As part of my role at Legacy Foresight, I help the team organise and analyse our In-Memory Insight research findings. In May, due to the new landscape presented by COVID-19, we decided to conduct an additional survey: In-Memory Through the Pandemic. A total of 53 charities took the survey, with most having an in-memory income between £100-500K, sharing their thoughts on what had changed in 2020 and how COVID-19 had affected their income.
So, what did we discover? By the first month of the crisis, ‘normal’ funerals as we know them – drivers of the traditional, offline charity collection – had all but disappeared. Knowing that funeral collections account for over a third of all in-memory income, we speculated that the new restrictions brought by the pandemic would have heavy implications for charities. There was also (and still continues to be) a large question mark hanging over those flagship organised events that are usually so popular with in-memory supporters. And yet, what charities did notice was a striking rise in the value of in-memory income from online sources, including Fundraising Pages and tribute funds. Tribute funds had received the biggest boost, with over a third of charities reporting an increase in the number of tribute gifts and another third sharing that they’d seen an increase in overall value from the funds.
In order to add weight to our findings out we then spoke to JustGiving and MuchLoved about what activity they’d seen on their platforms during the first few months of the year. Both JustGiving and MuchLoved noted signs of increased memorialisation across their in-memory Fundraising Pages. Donors had used established pages more than ever to donate, light virtual candles, or simply leave thoughts and memories. In some cases, a higher number of lower value gifts has led to a higher overall value per page.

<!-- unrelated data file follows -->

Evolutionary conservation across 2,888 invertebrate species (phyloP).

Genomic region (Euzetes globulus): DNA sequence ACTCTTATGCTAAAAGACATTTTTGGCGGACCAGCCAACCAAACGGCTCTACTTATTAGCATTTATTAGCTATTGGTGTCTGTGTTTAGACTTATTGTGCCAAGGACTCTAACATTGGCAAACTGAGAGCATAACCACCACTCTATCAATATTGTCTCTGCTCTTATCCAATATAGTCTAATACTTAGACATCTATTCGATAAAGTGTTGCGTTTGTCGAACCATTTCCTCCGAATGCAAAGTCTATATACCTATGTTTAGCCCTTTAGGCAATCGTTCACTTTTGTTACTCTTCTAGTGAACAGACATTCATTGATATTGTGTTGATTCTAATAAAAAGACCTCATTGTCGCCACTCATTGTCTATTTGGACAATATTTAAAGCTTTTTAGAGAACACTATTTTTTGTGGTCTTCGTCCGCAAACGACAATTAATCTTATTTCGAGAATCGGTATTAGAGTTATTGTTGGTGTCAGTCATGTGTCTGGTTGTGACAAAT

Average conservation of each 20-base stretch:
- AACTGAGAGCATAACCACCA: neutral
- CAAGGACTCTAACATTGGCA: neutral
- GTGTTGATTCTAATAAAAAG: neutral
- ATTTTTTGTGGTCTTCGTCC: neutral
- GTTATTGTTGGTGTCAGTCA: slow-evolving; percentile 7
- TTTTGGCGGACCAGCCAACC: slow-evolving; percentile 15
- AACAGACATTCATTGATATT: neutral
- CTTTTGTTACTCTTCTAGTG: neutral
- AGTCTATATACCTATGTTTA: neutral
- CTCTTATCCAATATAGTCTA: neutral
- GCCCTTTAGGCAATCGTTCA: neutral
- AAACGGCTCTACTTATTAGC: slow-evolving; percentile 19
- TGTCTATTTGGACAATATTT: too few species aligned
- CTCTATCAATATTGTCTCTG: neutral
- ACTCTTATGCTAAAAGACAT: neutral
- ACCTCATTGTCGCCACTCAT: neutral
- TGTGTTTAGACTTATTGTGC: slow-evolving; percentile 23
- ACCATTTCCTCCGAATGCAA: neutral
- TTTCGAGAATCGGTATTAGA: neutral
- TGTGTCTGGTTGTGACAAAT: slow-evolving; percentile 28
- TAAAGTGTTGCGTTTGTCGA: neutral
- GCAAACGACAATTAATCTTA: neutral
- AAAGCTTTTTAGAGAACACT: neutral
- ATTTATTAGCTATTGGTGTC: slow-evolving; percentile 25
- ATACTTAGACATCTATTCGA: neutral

Our research also investigated the role of social and digital channels in remembrance, finding that online spaces – such as forums and blogs – have become established and valued destinations for charity supporters who want to discuss their needs, remembrance ideas and activities. At a time when so many remembrance opportunities have been shut down, people appear to be drawing great comfort from digital outlets that have remained upbeat and positive throughout their personal (and public) crises.
It’s been clear that for some, charities’ own digital spaces – like tribute funds – can feel more private and spiritual than other more public spaces like Facebook, allowing them to share with family and friends in a more meaningful way. But we’ve found that simply having an outlet to tell stories is a deep-rooted need for supporters. The healing power of fundraising is diminished at this time. But online spaces have given people somewhere to go and they’ve helped galvanise family and community support, counter isolation and boost fundraising impetus.
In-memory giving is moving online. The trend has been propelled this year, partly born out of the restrictions of social distancing, but also because the online connections people make are highly relevant. They reflect the ways that many of us live our daily lives and answer many of our fundamental needs in the aftermath of bereavement.
What can you do now?
Whatever type of charity you represent, we think you should act now to ensure your online in-memory content is as informative and genuinely inspiring as it can be, acknowledging these exceptional times. Does your in-memory landing page really do your charity proud? Do you offer at least one digital in-memory product that invites your in-memory supporters to heroise their loved ones, including clearly setting out how you intend to use the money raised in their name? Are you offering your in-memory donors as much support and stewardship as you can, both on and offline? A good example that you can look to is the RNLI’s Launch a Memory campaign which allows
supporters to remember a loved one by adding their name in the letters and numbers printed on the side of an RNLI all-weather Shannon class lifeboat.
If someone’s loved one was your supporter, fundraiser or volunteer, then your charity was a ‘significant other’ in their life so you have a role in helping them to be remembered and celebrated.